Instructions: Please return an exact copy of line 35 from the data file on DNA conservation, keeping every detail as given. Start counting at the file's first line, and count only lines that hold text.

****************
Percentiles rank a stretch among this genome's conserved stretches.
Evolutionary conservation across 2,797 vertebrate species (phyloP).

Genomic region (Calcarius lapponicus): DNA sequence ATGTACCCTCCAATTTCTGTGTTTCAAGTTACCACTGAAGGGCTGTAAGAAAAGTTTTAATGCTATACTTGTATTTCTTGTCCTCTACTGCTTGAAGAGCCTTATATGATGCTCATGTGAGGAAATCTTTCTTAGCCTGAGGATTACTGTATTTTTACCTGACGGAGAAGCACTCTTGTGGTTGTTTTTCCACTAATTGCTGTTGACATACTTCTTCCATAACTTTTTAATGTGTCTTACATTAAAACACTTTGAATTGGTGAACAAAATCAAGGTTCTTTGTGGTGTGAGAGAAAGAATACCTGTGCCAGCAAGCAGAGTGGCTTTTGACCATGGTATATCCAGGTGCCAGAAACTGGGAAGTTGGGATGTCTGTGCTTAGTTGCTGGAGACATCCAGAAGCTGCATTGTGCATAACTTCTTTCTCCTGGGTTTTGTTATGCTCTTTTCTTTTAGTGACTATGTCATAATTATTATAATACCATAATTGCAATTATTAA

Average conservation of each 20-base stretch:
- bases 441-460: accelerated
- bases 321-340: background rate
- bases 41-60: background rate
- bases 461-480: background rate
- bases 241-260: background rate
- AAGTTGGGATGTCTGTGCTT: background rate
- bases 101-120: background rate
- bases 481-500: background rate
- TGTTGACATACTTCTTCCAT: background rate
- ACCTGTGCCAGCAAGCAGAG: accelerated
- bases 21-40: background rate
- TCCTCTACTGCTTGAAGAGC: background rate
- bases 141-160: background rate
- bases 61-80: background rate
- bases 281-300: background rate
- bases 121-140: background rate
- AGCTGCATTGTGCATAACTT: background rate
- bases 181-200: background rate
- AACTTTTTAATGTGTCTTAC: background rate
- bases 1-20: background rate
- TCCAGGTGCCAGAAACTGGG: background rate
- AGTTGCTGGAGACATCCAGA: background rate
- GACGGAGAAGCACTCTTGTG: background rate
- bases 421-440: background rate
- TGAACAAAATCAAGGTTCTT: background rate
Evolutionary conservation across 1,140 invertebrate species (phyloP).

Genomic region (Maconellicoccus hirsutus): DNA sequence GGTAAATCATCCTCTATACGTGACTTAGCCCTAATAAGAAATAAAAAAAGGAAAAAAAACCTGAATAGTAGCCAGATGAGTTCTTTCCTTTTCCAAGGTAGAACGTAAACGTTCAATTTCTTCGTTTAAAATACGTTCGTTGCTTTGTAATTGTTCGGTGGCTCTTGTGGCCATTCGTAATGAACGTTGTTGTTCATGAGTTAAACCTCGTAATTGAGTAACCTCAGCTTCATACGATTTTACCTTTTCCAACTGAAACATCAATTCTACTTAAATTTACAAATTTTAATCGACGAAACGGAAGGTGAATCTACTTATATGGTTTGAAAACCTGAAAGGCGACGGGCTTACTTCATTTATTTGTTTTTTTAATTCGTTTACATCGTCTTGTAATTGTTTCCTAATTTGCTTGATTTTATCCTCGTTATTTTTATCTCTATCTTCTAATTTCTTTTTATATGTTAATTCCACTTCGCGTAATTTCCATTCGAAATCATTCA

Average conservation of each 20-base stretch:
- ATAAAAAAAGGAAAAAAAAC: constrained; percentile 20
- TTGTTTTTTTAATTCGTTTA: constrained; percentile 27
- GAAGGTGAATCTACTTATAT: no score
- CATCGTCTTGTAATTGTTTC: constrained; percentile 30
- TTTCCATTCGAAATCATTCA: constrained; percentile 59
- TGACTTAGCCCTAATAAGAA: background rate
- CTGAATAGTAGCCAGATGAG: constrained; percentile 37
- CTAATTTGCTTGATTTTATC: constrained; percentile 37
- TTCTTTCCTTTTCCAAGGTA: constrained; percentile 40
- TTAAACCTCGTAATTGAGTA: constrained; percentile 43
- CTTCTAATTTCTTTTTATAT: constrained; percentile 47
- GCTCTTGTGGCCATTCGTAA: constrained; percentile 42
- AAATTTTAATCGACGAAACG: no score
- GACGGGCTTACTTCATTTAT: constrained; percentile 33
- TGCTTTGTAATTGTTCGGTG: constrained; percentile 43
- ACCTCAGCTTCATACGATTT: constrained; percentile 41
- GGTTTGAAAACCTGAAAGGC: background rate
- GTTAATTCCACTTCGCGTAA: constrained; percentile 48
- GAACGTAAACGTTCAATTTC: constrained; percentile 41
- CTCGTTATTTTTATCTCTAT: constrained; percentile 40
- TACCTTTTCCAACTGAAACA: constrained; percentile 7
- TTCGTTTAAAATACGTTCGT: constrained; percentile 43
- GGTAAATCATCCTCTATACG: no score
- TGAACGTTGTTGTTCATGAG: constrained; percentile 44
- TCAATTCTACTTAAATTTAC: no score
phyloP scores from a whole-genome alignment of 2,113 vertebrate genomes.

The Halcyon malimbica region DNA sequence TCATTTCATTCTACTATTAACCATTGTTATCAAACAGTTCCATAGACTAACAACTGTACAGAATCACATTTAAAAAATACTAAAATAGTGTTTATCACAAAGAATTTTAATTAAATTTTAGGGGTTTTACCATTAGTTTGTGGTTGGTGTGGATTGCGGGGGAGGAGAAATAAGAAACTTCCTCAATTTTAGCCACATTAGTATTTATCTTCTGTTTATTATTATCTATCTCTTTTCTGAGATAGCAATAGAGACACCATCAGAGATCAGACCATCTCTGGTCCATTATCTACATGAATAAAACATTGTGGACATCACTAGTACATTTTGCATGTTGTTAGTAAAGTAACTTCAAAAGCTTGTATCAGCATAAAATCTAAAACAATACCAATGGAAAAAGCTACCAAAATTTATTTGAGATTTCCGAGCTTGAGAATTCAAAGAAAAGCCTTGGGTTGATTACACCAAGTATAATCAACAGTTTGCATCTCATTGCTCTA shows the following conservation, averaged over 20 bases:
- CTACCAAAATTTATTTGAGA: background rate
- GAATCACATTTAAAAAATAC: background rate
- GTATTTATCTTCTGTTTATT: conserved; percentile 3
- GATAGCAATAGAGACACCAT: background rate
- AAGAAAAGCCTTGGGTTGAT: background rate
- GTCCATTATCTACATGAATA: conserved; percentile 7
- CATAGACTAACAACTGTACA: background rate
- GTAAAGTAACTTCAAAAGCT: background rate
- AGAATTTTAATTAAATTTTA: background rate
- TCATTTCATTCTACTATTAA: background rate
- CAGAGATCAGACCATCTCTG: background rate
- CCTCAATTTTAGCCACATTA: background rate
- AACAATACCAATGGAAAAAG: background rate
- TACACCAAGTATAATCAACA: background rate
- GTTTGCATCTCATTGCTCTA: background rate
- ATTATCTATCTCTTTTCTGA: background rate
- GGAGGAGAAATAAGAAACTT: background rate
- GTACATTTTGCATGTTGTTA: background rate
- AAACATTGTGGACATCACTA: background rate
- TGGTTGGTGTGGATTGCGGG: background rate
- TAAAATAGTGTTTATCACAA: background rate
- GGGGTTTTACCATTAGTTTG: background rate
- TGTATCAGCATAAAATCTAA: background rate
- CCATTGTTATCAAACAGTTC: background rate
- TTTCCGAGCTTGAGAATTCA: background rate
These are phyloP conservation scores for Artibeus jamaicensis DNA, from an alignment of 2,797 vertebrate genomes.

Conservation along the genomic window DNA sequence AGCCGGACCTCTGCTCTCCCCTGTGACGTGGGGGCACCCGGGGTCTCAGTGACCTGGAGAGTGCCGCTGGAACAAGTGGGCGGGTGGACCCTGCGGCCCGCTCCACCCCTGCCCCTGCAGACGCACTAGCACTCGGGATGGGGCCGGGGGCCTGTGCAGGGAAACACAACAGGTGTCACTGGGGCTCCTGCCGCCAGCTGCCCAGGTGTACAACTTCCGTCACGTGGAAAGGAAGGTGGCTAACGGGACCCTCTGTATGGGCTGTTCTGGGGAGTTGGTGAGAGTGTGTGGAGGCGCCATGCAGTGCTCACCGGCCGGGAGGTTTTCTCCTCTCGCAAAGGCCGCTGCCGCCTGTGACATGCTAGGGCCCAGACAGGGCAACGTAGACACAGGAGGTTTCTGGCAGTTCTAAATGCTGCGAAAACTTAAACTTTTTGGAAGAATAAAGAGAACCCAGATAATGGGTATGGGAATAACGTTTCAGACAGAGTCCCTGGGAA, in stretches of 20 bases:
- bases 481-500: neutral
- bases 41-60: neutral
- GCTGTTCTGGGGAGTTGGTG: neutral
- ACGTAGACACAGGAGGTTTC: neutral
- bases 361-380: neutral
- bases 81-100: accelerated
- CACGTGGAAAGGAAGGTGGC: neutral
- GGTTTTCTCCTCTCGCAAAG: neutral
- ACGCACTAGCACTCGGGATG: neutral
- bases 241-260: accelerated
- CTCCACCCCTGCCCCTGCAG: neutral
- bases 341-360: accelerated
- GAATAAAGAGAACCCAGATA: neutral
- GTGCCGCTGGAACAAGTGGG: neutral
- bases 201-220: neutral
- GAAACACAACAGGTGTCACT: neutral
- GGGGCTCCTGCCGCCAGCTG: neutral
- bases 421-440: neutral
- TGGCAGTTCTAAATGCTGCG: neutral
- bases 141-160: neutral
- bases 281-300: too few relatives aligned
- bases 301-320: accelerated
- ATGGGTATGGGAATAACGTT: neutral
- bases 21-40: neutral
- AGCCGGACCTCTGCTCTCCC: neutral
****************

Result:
- GAAGGTGAATCTACTTATAT: no score